Urban local bodies are at the centre of the point on what things need to be implemented. They represent local people who have been an important part of this mission by their views.
Smart Cities, in which cities were preparing their vision or plan, or we can say, they were identifying their key priorities, had to engage citizens in every manner through conventional methods, as well as social media. Civic bodies have played an important role in doing this. There were a large number of people who gave their inputs.
In Swachh Bharat, we expanded the number of cities to 500 cities in Swachh Sarvekshan, Citizen feedback was made very important in the evaluation process. The coordination between citizen and urban local bodies is very close and an immense amount of pressure was generated from citizens on their elected representatives and mayors, as well as officials, to do well.
How has the AMRUT mission been going so far?
The AMRUT mission, in some sense, is the most important mission across the Ministry of Urban Development, because it is focused on two critical sectors, water supply and sewerage network. To fast track implementation, we have sanctioned the plan for these 500 cities for the entire mission period. We have left the actual project sanction entirely to the States.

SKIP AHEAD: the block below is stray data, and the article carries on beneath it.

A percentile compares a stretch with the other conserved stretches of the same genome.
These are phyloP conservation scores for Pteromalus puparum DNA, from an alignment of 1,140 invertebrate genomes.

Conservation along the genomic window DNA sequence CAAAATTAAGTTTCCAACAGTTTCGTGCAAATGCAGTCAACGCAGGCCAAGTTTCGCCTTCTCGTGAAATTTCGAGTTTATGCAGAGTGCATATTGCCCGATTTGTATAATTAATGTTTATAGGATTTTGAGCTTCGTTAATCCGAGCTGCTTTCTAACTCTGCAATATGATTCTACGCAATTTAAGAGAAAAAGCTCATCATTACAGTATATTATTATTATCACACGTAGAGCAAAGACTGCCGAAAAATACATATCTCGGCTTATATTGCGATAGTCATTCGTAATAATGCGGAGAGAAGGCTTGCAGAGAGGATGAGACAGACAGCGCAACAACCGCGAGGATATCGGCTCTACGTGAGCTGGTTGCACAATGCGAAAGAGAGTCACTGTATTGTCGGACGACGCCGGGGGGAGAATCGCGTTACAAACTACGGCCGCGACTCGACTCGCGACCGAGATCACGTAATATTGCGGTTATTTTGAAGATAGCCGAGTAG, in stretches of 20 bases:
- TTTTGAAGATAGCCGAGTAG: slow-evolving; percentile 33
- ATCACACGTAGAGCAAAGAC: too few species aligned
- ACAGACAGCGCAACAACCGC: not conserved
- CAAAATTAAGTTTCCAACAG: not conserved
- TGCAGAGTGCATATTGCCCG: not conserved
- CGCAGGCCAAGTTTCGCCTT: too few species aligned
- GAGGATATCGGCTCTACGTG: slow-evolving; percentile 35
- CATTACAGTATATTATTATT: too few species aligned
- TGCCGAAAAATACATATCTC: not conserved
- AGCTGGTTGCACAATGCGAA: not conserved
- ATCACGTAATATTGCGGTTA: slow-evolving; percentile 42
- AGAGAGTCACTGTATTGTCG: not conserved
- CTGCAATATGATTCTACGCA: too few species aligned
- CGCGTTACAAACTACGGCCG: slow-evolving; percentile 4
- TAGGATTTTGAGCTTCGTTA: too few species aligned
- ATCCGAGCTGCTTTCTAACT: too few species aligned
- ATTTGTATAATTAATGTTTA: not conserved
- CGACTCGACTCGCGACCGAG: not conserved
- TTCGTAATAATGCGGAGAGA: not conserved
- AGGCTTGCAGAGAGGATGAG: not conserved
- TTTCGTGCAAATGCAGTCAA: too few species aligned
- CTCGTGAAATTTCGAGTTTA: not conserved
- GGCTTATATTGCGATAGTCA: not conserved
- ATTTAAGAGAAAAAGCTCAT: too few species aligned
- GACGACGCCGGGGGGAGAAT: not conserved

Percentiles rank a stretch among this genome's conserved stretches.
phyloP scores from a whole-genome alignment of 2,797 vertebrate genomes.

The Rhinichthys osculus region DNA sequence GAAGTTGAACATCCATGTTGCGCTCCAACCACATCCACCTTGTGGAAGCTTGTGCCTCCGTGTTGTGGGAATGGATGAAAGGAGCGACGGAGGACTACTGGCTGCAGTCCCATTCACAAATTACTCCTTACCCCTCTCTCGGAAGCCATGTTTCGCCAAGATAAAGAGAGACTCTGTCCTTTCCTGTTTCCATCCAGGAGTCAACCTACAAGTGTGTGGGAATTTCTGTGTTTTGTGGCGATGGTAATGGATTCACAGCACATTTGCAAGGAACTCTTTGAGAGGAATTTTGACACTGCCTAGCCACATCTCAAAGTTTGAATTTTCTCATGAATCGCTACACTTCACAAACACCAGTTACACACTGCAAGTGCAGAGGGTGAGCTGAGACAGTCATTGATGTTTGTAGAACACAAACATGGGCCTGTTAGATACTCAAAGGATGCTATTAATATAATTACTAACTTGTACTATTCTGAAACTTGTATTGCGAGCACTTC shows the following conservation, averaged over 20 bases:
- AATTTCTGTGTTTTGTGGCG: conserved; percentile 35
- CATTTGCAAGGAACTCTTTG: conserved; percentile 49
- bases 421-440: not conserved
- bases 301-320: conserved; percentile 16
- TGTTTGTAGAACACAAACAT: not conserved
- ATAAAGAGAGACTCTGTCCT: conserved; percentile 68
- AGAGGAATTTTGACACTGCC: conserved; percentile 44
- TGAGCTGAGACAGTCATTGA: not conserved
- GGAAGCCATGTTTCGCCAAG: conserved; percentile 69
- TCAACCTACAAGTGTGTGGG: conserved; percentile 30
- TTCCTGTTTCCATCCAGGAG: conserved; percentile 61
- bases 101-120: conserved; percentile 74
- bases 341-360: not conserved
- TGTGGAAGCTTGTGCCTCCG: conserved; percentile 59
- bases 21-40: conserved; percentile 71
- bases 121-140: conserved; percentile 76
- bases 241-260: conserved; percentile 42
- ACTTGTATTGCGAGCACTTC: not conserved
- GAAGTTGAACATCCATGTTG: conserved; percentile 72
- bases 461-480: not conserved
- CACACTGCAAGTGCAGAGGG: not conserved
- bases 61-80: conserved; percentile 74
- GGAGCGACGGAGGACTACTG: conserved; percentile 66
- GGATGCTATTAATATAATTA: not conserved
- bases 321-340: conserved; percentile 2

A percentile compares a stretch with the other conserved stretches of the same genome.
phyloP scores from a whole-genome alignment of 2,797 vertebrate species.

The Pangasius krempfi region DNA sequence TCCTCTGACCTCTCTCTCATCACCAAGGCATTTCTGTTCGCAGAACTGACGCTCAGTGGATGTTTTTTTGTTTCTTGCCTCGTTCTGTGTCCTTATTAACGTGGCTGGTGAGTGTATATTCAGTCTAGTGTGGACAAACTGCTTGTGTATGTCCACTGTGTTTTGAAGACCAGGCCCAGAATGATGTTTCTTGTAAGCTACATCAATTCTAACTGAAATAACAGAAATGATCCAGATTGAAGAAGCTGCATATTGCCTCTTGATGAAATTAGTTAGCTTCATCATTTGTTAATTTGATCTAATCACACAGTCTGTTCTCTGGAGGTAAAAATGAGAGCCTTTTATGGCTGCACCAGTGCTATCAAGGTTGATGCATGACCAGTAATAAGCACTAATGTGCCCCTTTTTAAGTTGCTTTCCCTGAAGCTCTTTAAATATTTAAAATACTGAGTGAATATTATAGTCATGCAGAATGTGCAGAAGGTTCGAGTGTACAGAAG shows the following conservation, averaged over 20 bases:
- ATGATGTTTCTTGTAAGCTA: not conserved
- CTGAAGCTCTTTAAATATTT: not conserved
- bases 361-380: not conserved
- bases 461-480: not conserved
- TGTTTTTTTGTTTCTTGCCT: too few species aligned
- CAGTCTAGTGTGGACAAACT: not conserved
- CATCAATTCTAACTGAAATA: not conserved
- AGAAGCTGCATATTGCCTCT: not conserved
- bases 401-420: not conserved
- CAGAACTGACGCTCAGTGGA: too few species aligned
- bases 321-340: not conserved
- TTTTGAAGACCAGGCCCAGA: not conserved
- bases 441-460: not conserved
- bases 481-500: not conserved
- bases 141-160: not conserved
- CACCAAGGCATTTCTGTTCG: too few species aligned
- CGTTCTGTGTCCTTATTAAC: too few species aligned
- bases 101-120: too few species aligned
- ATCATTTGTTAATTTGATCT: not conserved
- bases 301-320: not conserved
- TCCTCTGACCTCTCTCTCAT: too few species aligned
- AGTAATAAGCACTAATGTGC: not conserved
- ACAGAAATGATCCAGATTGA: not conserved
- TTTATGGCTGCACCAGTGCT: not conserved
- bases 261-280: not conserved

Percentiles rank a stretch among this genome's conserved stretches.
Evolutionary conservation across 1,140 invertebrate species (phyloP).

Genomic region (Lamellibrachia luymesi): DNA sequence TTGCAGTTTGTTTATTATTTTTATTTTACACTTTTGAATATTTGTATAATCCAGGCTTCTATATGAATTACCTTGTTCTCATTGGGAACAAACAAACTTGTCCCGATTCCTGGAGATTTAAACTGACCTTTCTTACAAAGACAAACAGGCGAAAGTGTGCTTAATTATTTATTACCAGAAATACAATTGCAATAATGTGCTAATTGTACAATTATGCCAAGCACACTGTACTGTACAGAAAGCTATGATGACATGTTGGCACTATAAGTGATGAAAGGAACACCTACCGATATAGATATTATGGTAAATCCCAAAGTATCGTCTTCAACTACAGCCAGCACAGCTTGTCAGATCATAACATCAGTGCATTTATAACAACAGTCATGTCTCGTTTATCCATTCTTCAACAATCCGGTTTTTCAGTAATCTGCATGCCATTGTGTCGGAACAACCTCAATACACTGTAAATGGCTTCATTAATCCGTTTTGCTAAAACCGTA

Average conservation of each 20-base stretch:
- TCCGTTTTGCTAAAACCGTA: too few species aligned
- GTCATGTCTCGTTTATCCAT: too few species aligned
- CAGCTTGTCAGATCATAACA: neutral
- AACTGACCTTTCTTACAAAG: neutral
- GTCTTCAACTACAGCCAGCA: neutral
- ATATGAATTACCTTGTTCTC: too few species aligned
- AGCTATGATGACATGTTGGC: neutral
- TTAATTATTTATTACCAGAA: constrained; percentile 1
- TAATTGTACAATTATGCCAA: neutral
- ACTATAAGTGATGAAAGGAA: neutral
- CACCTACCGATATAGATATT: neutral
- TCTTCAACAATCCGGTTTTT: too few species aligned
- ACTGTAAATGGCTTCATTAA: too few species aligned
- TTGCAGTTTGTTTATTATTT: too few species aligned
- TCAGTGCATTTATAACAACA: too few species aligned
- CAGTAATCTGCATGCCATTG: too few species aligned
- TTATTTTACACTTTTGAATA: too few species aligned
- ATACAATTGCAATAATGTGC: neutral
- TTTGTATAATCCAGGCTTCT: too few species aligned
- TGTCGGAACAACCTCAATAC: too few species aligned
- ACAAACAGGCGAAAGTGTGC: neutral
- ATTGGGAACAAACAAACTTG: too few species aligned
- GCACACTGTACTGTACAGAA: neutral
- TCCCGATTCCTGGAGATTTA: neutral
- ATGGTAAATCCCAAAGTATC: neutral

We have left the actual project sanctions entirely to the States so that they do not have to come for the projects here and a lot of flexibility has been provided to the States in technology, in funds across cities so that the projects can move faster.
One of the key focal points especially in smart cities and AMRUT, is the involvement of the private sector in terms of PPP and the model is being experimented in a big and scalable way. How would you assess its success?
The PPP model has been tried already in various cities and with varying degrees of success. We have tried to promote this on a much larger scale, both in smart cities and AMRUT, brought the cities together many times, brought cities face to face with the private sector, propagated best practices and tried to identify the problems that had led to PPP models not working in some cities − which made many people, both in the private sector and government, a little wary of some things.